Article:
How to Get the Most Out of Coaching
To get the most out of coaching, you have to do the work. Coaching can have a transformational impact on your life, relationships, and career, but it takes effort and willingness to grow. You get back what you put into the investment, from finding and vetting the right coach for your needs, to being flexible and open to another perspective. What separates the clients that kill it in coaching from the ones who don’t see much progress is commitment.
Here are four tips to help you get the most out of coaching:
1) Find the Right Coach
Finding the right coach for your unique needs will help you get the most out of coaching. I feel so strongly about this that I require a discovery session with all my prospective clients before we agree to work together. Coaching is a partnership and partnerships are based on trust. To build trust, you have to respect your coach.
When choosing a coach, start by researching who they are. What kind of clients do they work with? What’s their area of focus? Does their online presence appeal to you? Set up a discovery session, ask them questions and see if their personality is a good match for yours.
Has your coach been trained? Coaching is an industry that is not-yet regulated, which unfortunately means anyone can call themselves a coach. When you hire a coach who has been trained through an International Coach Federation-approved program, they are taught the standardized competencies of coaching and adhere to strict ethical guidelines. Ask about the coach’s background. I interviewed several before I found my current coach. Do the research and be picky.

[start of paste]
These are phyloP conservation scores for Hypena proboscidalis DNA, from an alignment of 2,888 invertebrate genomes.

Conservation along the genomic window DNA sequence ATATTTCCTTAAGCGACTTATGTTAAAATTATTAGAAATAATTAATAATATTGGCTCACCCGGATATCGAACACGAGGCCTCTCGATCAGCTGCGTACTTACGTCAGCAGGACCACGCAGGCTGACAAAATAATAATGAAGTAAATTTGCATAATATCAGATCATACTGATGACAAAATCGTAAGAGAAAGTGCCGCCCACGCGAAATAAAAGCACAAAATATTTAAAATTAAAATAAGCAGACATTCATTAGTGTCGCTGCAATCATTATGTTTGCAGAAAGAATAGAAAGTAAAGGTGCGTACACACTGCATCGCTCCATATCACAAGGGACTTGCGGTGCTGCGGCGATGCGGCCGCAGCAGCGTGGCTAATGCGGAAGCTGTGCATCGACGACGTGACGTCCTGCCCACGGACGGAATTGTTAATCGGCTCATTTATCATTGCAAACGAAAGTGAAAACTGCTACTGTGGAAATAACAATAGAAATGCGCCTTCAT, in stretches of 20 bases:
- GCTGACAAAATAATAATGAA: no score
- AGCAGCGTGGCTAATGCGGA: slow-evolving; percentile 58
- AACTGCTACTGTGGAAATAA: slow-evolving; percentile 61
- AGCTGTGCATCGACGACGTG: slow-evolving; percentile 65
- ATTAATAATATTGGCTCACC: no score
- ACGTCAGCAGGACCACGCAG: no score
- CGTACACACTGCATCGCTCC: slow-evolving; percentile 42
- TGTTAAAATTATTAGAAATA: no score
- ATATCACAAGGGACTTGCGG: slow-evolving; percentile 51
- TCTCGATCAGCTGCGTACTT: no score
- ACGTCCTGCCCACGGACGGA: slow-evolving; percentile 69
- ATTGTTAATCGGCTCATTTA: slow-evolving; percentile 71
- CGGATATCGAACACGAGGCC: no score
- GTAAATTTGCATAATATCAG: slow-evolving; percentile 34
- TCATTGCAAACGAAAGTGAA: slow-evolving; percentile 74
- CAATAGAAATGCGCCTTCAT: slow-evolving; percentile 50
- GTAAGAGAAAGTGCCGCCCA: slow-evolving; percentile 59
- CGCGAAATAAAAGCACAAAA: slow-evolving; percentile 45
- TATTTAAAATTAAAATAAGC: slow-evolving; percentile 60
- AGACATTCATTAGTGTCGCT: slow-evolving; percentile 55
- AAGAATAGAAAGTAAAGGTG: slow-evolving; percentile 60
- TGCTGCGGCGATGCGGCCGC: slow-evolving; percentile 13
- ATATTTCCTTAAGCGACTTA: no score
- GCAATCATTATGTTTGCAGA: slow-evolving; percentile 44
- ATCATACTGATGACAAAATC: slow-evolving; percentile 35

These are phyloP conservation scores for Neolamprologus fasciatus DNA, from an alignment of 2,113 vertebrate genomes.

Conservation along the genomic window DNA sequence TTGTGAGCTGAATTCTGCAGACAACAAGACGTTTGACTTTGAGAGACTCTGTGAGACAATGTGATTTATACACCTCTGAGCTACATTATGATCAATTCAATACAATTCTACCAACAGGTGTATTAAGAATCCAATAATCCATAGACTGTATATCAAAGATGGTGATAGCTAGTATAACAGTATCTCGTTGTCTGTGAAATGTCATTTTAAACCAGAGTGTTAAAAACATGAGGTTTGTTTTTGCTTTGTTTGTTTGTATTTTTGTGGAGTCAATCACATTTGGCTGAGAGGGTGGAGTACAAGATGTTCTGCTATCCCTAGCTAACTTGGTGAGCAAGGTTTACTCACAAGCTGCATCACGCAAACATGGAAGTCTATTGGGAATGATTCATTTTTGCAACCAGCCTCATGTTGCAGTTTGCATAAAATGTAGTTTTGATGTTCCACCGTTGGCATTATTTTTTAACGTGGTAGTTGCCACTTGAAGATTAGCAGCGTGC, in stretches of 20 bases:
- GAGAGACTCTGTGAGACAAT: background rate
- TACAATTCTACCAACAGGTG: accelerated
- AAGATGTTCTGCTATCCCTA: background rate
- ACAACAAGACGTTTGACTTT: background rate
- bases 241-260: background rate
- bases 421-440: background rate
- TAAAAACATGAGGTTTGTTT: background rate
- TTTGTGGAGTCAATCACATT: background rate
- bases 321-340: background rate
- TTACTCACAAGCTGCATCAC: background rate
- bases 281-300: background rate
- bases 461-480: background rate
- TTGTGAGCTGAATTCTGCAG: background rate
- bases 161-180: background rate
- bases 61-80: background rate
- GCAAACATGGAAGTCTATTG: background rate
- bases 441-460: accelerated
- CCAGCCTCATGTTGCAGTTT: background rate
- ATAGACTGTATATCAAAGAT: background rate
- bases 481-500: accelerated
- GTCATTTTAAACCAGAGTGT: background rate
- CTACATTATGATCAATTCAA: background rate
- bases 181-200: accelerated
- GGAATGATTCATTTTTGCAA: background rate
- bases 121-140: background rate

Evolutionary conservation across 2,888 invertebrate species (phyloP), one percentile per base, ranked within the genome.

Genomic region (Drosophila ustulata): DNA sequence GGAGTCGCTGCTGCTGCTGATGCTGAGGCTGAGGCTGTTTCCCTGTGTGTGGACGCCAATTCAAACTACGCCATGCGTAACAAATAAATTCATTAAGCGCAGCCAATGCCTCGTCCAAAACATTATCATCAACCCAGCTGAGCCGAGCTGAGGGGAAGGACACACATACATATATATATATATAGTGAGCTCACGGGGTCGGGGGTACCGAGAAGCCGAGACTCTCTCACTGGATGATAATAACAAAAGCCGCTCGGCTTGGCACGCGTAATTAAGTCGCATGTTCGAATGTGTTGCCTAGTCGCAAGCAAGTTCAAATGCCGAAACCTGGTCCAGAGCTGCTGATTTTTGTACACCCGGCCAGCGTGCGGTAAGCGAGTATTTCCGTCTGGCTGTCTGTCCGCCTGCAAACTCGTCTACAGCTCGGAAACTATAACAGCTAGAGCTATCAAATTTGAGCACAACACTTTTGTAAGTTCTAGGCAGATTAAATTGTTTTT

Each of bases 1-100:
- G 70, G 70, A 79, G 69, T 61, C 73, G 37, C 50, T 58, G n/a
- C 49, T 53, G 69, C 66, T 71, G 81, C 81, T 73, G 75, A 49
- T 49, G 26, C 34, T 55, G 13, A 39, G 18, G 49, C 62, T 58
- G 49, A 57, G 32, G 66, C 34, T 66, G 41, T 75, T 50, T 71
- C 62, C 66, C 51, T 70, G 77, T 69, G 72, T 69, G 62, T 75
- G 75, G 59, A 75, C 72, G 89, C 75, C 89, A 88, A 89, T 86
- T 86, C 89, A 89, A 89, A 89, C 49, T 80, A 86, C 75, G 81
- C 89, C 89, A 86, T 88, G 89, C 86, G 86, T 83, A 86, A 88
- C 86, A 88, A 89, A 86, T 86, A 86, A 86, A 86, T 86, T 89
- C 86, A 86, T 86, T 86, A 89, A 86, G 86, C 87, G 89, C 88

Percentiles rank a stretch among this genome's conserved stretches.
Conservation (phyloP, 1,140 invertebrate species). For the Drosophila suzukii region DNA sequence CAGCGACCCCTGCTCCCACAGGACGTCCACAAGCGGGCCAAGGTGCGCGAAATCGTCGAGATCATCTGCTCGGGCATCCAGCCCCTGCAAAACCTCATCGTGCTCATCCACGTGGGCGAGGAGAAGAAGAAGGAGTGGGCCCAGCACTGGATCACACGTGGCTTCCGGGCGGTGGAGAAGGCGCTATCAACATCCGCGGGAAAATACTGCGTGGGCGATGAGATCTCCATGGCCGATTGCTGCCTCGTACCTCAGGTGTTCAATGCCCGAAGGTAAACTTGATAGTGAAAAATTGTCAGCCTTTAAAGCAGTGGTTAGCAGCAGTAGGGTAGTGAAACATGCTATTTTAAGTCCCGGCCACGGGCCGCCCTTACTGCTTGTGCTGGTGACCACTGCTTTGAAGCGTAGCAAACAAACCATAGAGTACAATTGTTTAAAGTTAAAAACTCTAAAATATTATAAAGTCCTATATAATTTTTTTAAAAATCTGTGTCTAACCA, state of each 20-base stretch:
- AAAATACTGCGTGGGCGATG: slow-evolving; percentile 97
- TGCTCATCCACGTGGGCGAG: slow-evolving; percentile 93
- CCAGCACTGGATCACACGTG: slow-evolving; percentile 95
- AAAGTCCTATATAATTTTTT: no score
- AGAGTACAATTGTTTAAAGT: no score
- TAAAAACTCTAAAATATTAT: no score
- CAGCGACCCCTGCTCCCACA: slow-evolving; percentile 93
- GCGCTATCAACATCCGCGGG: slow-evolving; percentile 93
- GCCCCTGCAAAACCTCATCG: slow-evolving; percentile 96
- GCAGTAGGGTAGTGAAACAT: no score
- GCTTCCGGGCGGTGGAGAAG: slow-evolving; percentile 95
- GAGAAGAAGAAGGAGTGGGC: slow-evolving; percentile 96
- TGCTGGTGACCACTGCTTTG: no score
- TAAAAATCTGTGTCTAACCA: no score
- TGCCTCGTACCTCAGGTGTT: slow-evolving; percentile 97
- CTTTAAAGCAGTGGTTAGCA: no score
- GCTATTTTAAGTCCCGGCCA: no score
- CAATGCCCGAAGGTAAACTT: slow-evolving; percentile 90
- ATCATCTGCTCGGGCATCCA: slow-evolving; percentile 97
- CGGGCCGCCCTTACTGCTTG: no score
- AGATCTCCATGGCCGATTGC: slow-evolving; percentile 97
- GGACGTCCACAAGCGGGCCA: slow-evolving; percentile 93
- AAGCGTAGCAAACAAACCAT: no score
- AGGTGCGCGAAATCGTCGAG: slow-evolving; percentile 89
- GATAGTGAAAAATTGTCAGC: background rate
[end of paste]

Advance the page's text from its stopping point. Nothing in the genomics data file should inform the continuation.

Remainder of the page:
2) Come Prepared
Being prepared for your session will help you get better results.
Take notes when you meet. Keep a journal and track new awareness and wins you have between sessions. Before your appointments, schedule 15 extra minutes on the calendar to review your notes and choose a focus to discuss.
3) Be Open to Experimenting
Being coachable means, you’re open and willing to stretch and grow. You may be asked to make changes that are uncomfortable. Do you have to make them? Nope – and no coach has the authority to tell you what to do. Unlike a consultant or therapist, a coach is a partner and will never write you a prescription for change. However, a coach will ask you to stretch if they feel it will bring you closer to your desired outcome. They want what’s best for you and are trained to see your bravery and strength, even if you can’t see it. A good coach will never request something from you that you aren’t capable of, so consider being open to experimenting. That’s where the good stuff happens.
4) Consider the Big Picture
Had a bad day? Is someone at work driving you crazy? Before you arrive at your session ready to vent, consider whether or not it’s the best use of your time. Is this a recurring issue that needs to be resolved? Or a one-time frustration?
Clients always choose the topic of the session. Sometimes we need someone to listen to us vent our frustrations. Before you bring an issue to your coach, decide if it’s worth addressing in your session, or better saved for an after-work drink with your bestie.
Are you ready to hire a coach or already working with one and want tips to get the most value from your investment? Check out my blog post, How to Get the Most Value from Coaching.
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